Ozark is the straightest show on TV. Jason Bateman stars as yet another snarky, brooding, middle-aged pencil pusher wearing J.Crew button-downs and Bonobos chinos. This time, he’s in Osage Beach, Missouri, as Marty Byrde, getting involved in Breaking Bad–style drug crimes. Affairs, money laundering and furrowed brows all follow.
Literally the only gay thing about this show is that it’s depressing. Alas, against their better judgment, gay men in quarantine are succumbing to Ozark.
Of course, I can’t fault them too much. As we enter the second month of sheltering in place, TV pickings are slim. Tiger King fanfare is deader than Carole Baskin’s husband, RuPaul’s Drag Race is dragging from overexposure and Too Hot to Handle wasn’t scorching enough.
Suddenly, everywhere I looked, gays were talking about Ozark. “It does come off as a very heteronormative show at first glance,” Brad Gilligan, 31, tells me. Still, he concedes it is “one of the rare shows that can both really shock and surprise me with its storytelling.”
This is high praise for a show whose only notable queer characters are two gay villainous FBI agents and one townie on the down-low. “I low-key forgot about the show after that first season came out,” Kyle Heiner, 23, tells me. “I wasn’t that impressed.” Now, though, stuck in quarantine and all caught up, Heiner is singing Ozark’s praises.
It’s not because he’s contracted coronavirus and lost his sense of taste. “I like the sheer absurdity of the show,” Heiner says. “It’s total fantasy play. All the blond women are badasses and have been killing off men left and right,” Heiner says.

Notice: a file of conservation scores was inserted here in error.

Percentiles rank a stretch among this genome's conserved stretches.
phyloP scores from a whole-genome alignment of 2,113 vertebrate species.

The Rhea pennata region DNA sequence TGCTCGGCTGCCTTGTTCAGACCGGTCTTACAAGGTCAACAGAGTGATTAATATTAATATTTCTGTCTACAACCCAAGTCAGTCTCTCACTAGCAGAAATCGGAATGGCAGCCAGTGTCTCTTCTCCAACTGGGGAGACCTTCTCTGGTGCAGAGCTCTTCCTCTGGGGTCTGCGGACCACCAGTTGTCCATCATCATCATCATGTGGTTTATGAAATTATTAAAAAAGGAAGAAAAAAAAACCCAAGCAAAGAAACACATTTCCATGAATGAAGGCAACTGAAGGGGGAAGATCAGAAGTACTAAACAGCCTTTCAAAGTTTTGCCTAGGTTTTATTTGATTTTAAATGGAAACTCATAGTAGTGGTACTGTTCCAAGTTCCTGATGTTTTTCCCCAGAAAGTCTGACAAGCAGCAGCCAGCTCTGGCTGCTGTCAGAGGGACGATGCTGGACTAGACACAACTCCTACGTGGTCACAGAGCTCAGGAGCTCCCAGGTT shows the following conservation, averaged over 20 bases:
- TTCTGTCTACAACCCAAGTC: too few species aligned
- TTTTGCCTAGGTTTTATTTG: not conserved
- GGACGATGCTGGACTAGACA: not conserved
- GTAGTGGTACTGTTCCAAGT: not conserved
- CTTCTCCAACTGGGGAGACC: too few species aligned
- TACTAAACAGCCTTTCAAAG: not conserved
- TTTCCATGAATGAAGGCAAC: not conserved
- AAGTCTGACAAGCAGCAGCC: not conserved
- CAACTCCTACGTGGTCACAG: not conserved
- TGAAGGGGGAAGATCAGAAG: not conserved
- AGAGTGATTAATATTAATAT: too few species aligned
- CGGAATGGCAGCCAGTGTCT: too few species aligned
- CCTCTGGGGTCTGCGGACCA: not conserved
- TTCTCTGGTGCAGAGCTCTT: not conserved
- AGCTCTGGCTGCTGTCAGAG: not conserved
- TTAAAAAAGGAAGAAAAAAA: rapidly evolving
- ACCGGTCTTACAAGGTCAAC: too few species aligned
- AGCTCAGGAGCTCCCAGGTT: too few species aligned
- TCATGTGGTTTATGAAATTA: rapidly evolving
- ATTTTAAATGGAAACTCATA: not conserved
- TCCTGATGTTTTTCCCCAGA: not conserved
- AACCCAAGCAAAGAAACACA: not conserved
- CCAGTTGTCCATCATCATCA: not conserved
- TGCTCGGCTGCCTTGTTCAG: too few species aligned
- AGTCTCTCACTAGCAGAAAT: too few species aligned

Once you get past Bateman’s brash one-liners, Ozark hits us with gay kryptonite: female actresses eating the shit out of scenes. “It’s the same phenomenon when queers go bananas over Marvel,” Gilligan theorizes. If Meryl Streep is Superman and Laura Dern is Batman, then Laura Linney might be Hawkeye soaring over mountainous Missouri.
Like most prestige TV shows, however, Ozark originally suffered from a focus on men. (Never focus on men!) For much of the first two seasons, Wendy Byrde (Linney) was stuck in a classic “angry wife” role in line with Breaking Bad’s Skyler White (Anna Gunn), Mad Men’s Betty Draper (January Jones) and The Sopranos’ Carmela Soprano (Edie Falco).
That’s started to change this season as Wendy enters the criminal enterprise and becomes the primary point of contact with the Navarro cartel. “She becomes the one who knocks. The Don and the Draper,” Heiner says. Indeed, Marty is no longer the only morally corrupt Byrde flying high. “It’s Laura’s show over Jason’s,” Heiner says. “I’ve been riding with her character since Season One, baby.”
Beyond Wendy, Ozark presents a series of women worth stanning, including scrappy money-launderer Ruth (Julia Garner), the cartel’s commanding attorney Helen Pierce (Janet McTeer) and one character my colleague Tim Grierson called “utterly terrifying”: Missouri drug kingpin Darlene (Lisa Emery).
Maybe I need to reconsider my initial disdain for Ozark. Gays are starving for gossip, and I can’t blame my queers for finding nourishment where they can get it. “At the end of the day, I’m a messy bitch that lives for the drama, and Ozark consistently delivers,” Gilligan says.